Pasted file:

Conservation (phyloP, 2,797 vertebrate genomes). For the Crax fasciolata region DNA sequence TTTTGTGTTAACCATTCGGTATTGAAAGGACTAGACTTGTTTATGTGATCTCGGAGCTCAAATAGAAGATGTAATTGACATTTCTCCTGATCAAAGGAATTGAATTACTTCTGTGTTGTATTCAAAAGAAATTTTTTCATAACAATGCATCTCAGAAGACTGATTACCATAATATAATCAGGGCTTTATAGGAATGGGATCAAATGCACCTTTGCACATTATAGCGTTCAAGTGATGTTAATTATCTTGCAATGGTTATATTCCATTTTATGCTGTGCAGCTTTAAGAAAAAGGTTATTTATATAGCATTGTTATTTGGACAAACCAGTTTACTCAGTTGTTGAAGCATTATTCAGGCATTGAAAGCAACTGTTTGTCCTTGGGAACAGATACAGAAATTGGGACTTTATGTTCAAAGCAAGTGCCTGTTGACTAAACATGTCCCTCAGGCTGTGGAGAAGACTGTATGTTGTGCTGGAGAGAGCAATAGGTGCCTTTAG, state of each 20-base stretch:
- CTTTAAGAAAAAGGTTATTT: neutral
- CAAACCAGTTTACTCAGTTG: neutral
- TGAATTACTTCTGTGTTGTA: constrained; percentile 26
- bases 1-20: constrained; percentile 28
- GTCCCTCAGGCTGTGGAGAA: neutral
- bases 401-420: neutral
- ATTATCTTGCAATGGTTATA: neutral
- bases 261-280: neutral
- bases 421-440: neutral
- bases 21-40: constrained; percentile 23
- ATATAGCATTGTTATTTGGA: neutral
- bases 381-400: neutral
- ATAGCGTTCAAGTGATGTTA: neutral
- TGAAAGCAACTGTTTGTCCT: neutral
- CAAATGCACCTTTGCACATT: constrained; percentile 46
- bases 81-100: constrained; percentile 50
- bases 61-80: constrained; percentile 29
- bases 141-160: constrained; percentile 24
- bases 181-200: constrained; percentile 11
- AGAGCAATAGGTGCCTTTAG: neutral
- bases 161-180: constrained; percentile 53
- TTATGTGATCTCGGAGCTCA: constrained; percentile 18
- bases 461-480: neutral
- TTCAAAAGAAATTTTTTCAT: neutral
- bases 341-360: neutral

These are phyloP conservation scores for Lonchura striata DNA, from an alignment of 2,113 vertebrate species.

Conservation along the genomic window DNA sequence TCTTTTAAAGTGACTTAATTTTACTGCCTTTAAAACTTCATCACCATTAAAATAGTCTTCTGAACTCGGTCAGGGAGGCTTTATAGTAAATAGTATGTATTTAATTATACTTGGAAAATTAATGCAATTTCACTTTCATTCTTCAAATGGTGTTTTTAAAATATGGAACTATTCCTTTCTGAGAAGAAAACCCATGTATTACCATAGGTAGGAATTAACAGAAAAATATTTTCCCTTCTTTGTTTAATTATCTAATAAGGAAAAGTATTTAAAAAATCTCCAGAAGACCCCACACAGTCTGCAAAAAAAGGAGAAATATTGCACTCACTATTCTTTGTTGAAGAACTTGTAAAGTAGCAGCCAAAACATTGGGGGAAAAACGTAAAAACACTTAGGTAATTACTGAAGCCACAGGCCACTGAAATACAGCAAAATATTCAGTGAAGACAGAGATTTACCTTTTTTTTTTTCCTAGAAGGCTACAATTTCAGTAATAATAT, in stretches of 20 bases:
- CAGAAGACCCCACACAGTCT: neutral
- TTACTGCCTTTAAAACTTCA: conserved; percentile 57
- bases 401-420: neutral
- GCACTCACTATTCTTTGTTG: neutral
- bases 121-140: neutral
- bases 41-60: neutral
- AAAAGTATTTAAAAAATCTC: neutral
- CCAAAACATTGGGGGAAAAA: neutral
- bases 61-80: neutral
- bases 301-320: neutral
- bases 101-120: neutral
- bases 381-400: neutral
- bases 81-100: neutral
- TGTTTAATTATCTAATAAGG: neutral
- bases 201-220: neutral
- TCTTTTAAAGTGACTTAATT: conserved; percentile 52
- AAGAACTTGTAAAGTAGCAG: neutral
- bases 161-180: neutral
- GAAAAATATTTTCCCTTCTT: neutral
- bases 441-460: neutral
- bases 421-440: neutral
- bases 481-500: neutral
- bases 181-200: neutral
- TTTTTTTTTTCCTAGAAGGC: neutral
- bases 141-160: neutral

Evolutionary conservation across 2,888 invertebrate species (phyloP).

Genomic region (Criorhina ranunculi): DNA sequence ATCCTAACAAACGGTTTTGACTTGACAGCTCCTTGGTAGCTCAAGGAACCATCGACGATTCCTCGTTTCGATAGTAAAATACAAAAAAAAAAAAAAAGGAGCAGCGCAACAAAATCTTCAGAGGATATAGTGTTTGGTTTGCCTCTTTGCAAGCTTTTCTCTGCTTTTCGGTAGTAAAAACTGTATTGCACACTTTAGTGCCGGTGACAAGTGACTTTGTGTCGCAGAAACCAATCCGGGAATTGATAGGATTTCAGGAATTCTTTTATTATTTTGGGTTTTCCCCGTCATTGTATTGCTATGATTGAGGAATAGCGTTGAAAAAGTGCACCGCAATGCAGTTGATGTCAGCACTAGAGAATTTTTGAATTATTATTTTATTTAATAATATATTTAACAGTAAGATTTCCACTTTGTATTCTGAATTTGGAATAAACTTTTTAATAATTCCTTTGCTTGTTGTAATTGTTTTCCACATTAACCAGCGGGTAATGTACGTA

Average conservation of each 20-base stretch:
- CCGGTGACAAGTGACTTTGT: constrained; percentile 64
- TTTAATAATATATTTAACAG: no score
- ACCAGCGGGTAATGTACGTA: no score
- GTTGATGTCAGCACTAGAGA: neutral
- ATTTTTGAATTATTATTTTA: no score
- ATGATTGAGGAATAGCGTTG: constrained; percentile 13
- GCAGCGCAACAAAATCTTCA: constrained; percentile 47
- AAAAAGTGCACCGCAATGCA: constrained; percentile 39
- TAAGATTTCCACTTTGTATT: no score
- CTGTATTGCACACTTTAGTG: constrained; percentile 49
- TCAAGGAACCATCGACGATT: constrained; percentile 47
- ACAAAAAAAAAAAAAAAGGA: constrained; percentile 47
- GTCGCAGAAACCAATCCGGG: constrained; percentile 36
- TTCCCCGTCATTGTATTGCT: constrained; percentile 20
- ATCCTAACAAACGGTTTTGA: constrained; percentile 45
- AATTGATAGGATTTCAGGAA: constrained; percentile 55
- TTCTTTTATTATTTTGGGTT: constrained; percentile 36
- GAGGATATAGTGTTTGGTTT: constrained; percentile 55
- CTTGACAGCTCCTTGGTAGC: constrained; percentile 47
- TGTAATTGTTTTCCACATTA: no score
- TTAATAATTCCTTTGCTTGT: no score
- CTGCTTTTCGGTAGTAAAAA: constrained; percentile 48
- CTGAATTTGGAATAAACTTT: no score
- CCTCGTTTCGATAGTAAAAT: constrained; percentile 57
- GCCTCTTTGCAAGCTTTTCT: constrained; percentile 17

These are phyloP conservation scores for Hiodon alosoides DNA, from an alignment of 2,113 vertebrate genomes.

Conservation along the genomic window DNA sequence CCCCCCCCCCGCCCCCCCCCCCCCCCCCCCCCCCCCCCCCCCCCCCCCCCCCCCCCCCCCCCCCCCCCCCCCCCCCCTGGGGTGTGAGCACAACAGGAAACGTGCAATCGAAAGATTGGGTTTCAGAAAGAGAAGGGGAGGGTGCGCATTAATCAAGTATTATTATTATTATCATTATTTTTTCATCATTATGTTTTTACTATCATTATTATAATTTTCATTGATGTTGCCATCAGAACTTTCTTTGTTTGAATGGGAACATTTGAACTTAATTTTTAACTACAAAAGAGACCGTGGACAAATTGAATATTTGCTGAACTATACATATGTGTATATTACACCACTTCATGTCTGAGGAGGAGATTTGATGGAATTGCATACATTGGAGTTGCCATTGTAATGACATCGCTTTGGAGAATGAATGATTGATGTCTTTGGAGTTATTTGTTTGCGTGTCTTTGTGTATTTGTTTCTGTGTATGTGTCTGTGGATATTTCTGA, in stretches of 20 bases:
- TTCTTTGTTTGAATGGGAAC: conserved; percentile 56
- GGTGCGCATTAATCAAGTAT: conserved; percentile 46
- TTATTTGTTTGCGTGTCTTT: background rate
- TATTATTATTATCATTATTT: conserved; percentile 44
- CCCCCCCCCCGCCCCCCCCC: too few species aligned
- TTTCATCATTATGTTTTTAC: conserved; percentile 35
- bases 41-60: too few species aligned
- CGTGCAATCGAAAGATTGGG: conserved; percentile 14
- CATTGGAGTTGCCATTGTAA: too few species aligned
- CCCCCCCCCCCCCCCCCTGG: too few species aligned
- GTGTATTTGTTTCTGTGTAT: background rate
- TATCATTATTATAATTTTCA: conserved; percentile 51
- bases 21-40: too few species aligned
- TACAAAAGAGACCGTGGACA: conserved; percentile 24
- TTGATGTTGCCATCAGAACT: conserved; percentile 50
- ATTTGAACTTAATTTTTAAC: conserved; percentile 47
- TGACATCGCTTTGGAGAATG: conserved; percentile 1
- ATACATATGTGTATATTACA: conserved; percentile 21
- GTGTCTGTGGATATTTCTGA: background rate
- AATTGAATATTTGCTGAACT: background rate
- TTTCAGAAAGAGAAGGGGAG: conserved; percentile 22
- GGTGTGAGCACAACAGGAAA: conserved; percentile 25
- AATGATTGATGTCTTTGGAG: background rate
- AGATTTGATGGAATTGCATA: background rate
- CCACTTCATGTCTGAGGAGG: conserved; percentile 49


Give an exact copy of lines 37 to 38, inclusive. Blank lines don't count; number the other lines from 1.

- bases 61-80: neutral
- bases 301-320: neutral